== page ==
This programme tells the story of old British rock n rollers until Iggy Pop turns up giving his unique American experience.
We see how the emerging pop stars of the early 1960s full of vim and vigour expected this to be a 15 minute gig. It was a written that The Who's My Generation would be played on a loop.
Brit pop of the 1960s went to Prog rock in the 1970s to punk rock who viewed The Rolling Stones and The Beatles as dinosaurs.
Music had a high casualty rate especially when punk emerged when even being over 21 years old was too old.
In the 1980s and with events such as Live Aid we find out that there was still life in the old fogeys and as along as they can sing their classic songs the money comes rolling in. Nostalgia was the buzzword and by the late 1980s the 'Gold' radio stations started to emerge.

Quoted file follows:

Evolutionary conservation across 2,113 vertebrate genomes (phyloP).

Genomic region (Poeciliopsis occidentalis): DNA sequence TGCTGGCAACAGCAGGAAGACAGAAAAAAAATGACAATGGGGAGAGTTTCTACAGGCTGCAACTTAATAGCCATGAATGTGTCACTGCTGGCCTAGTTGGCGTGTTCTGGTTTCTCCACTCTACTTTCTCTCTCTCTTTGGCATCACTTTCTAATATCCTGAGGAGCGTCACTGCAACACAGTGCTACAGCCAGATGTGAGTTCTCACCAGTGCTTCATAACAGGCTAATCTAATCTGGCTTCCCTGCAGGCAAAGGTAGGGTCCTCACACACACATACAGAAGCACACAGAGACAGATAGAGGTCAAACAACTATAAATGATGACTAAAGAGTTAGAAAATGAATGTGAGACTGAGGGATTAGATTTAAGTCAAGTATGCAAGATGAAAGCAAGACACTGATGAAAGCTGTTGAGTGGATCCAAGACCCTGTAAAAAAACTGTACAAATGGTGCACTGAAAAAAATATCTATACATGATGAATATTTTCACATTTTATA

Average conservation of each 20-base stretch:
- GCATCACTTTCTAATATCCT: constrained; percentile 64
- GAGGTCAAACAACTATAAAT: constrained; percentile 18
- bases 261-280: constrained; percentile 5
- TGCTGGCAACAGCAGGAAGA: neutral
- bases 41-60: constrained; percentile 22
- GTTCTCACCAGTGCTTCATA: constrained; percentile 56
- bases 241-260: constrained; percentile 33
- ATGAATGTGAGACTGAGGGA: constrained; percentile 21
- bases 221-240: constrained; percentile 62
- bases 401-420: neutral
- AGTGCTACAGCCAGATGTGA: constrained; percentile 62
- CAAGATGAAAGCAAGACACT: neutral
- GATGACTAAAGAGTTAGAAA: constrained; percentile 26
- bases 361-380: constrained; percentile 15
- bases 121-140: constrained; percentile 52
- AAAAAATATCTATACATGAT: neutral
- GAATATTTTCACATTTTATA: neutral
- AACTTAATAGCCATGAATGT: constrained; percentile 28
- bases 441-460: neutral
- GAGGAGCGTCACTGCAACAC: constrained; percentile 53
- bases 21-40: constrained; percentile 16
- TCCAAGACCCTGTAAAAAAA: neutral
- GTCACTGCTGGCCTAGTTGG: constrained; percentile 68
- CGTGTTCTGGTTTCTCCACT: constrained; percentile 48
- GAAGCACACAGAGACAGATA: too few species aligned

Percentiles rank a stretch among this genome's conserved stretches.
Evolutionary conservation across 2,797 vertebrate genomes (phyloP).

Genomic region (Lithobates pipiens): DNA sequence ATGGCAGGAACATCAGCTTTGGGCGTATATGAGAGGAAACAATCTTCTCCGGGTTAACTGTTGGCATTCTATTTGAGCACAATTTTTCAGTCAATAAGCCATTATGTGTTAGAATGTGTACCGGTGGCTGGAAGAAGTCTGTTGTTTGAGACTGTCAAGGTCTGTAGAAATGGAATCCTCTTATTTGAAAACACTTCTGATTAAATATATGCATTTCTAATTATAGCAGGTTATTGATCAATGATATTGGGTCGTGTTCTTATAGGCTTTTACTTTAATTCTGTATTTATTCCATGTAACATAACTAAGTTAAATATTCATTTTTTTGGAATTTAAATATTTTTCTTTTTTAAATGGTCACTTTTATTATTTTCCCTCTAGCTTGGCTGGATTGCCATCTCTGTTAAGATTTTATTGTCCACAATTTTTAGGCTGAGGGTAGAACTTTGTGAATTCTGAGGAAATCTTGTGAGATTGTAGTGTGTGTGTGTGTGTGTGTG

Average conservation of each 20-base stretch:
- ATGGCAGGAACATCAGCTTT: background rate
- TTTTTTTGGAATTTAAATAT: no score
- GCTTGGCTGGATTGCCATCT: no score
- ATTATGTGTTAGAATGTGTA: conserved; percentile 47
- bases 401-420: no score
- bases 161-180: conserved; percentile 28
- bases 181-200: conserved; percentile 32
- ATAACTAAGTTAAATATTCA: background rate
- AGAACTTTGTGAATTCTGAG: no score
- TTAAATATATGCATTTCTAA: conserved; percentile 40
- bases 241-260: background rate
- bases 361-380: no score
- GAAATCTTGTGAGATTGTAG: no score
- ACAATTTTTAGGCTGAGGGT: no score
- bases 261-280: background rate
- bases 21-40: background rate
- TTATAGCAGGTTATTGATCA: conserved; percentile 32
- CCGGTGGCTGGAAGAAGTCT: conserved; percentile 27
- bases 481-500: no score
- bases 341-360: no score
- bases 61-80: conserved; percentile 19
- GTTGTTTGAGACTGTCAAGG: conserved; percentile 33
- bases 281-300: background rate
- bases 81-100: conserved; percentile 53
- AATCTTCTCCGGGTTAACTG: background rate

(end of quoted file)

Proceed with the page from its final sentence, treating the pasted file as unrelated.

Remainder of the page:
By the turn of the millennium, new shiny pop stars still emerged to sell records to teenagers but the serious money was being made by the greatest hits crowd. The Rolling Stones, The Who, Leonard Cohen, The Beach Boys all going strong.
All had hair, some like Lemmy admitted dyeing his. Only Richard Thompson seems to be follicly challenged as he wore a beret. The programme would had been more interesting if it examined why so many rock stars seem to have evaded male pattern baldness.
What we get is the same lazy recycled stories with the often repeated line of 'Hope I die before I get old.'
Joe Brown was honest, he had no intention of remaining hip. The trouble is Joe never was hip but he has always looked good for his age much better than Cliff Richard.
Rick Wakeman is insightful, an emerging generation replace the previous one, have a few good years and then suddenly find themselves thrown off a cliff and looking up at the people who pushed.
When I was a youth I used to see Wakeman around a lot, driving a flash jeep, an ex-model wife. It can be a good life being a rock star.
1 of 1 people found this review helpful.
Was this review helpful to you?